Young’s double slit experiment:
The phenomenon of interference was first observed and demonstrated by Thomas Young in 1801. The experimental set up is shown in Figure.
Light from a narrow slit S, illuminated by a monochromatic source, is allowed to fall on two narrow slits A and B placed very close to each other. The width of each slit is about 0.03 mm and they are about 0.3 mm apart. Since A and B are equidistant from S, light waves from S reach A and B in phase. So A and B act as coherent sources.
Fig: Young’s double slit experiment
According to Huygen’s principle, wavelets from A and B spread out and overlapping takes place to the right side of AB. When a screen XY is placed at a distance of about 1 metre from the slits, equally spaced alternate bright and dark fringes appear on the screen. These are called interference fringes or bands. Using an eyepiece the fringes can be seen directly. At P on the screen, waves from A and B travel equal distances and arrive in phase. These two waves constructively interfere and bright fringe is observed at P. This is called central bright fringe.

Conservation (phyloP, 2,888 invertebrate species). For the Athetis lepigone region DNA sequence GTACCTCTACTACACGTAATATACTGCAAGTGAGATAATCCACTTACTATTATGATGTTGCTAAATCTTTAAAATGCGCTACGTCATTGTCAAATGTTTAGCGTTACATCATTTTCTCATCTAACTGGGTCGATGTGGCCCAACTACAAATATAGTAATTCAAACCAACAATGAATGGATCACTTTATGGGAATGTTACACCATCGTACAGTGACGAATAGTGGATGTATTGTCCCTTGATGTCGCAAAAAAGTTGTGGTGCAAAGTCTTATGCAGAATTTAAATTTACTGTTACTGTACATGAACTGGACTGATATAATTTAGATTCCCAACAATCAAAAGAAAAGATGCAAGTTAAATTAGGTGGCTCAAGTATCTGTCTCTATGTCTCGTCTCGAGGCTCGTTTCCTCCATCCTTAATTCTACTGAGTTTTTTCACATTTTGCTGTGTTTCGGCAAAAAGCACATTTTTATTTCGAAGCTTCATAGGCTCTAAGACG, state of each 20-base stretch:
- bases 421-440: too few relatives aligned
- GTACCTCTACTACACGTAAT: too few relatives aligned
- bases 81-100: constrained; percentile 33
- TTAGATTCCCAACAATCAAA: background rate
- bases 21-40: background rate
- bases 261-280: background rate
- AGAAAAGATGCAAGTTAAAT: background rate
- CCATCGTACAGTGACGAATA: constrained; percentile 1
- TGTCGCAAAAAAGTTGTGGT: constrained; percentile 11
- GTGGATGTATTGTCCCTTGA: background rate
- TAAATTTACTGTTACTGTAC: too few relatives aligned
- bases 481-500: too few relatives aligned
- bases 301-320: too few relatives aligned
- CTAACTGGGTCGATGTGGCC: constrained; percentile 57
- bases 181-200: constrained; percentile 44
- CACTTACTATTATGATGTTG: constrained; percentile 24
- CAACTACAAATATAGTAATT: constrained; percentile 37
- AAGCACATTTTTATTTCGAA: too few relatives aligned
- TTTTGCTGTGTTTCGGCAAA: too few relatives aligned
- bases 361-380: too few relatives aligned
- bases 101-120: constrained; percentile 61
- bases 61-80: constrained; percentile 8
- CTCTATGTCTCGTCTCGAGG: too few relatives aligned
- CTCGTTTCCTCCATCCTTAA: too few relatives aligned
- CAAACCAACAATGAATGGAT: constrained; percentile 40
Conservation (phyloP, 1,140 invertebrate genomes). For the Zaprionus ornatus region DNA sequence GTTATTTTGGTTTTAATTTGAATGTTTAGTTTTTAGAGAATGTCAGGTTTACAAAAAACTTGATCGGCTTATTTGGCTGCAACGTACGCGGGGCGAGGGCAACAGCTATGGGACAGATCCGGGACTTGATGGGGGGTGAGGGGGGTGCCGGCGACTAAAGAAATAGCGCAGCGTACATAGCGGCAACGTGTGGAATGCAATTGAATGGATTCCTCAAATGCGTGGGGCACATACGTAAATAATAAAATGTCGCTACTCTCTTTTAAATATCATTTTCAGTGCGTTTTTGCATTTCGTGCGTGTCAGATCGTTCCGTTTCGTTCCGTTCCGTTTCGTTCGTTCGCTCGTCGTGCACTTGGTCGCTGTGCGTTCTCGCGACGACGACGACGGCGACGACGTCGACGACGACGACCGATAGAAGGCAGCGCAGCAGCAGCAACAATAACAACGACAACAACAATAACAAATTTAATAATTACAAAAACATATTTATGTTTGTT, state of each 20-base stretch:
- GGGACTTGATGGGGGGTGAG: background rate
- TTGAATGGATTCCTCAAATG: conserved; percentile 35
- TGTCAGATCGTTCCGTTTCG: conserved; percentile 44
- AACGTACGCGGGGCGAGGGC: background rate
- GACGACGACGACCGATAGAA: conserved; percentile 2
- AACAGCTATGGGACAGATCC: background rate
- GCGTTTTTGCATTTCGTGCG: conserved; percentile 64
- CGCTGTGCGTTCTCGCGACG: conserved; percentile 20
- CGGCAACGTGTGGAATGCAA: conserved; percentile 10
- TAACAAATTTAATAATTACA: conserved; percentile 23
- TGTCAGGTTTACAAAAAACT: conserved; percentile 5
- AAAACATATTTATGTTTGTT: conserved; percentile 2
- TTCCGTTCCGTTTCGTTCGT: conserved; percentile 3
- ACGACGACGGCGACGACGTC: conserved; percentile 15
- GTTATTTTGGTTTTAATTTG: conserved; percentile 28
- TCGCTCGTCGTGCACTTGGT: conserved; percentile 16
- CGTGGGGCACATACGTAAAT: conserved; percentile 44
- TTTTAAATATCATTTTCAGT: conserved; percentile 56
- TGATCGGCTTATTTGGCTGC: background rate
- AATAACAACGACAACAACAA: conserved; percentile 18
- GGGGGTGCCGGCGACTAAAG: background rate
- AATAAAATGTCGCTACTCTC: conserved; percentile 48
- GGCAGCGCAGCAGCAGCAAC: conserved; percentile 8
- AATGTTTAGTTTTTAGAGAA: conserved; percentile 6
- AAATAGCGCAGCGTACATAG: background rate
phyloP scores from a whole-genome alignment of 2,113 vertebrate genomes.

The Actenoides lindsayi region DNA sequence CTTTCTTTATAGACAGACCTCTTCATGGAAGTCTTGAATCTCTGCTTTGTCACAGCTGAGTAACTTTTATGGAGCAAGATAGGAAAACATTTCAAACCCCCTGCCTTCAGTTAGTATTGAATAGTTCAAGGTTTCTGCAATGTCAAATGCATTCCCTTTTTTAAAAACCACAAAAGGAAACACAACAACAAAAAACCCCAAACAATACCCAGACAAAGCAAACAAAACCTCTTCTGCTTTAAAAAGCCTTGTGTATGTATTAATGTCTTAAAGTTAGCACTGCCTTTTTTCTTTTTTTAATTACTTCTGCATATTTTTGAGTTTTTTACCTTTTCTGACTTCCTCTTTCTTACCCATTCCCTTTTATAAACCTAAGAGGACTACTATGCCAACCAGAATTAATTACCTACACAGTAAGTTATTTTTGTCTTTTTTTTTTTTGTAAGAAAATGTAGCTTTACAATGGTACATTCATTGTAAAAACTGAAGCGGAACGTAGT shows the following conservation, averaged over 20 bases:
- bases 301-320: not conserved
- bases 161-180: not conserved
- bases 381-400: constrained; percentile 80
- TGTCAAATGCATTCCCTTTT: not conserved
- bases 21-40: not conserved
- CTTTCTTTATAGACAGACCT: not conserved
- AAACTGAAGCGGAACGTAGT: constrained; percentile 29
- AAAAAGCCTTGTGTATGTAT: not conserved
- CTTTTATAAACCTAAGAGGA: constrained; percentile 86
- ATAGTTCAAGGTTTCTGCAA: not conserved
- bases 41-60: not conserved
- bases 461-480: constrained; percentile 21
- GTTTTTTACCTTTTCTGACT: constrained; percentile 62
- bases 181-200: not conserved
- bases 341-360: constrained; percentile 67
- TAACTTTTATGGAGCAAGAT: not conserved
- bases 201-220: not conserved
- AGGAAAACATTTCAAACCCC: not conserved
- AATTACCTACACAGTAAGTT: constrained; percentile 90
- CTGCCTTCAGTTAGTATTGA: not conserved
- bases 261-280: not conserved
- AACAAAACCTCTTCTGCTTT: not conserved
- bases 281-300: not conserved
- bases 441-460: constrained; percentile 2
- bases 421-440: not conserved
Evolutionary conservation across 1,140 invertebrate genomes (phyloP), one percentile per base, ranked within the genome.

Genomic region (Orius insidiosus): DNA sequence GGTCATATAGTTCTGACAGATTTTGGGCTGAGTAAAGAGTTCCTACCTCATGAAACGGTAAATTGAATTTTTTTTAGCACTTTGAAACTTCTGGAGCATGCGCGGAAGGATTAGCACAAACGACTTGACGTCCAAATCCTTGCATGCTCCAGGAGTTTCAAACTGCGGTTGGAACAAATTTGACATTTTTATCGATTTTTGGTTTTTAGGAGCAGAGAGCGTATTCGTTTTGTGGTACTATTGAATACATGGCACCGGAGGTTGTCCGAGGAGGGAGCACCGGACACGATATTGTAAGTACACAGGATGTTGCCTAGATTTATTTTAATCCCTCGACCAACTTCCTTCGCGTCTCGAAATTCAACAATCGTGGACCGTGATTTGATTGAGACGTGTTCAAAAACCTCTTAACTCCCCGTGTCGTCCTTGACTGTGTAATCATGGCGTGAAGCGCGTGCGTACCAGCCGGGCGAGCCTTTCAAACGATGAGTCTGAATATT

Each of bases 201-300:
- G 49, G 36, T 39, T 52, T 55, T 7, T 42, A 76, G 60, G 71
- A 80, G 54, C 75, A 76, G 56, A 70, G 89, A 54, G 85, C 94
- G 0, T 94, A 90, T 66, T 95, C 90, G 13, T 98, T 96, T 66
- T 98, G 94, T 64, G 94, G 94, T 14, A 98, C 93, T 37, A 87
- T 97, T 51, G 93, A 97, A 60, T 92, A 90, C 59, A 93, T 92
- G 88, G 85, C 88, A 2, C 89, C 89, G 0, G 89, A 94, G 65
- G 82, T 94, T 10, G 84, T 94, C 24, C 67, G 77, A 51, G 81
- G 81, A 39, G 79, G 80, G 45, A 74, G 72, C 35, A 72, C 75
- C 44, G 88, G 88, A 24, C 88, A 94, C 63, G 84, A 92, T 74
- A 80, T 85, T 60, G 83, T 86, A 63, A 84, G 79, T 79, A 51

When one of the slits is covered, the fringes disappear and there is uniform illumination on the screen. This shows clearly that the bands are due to interference.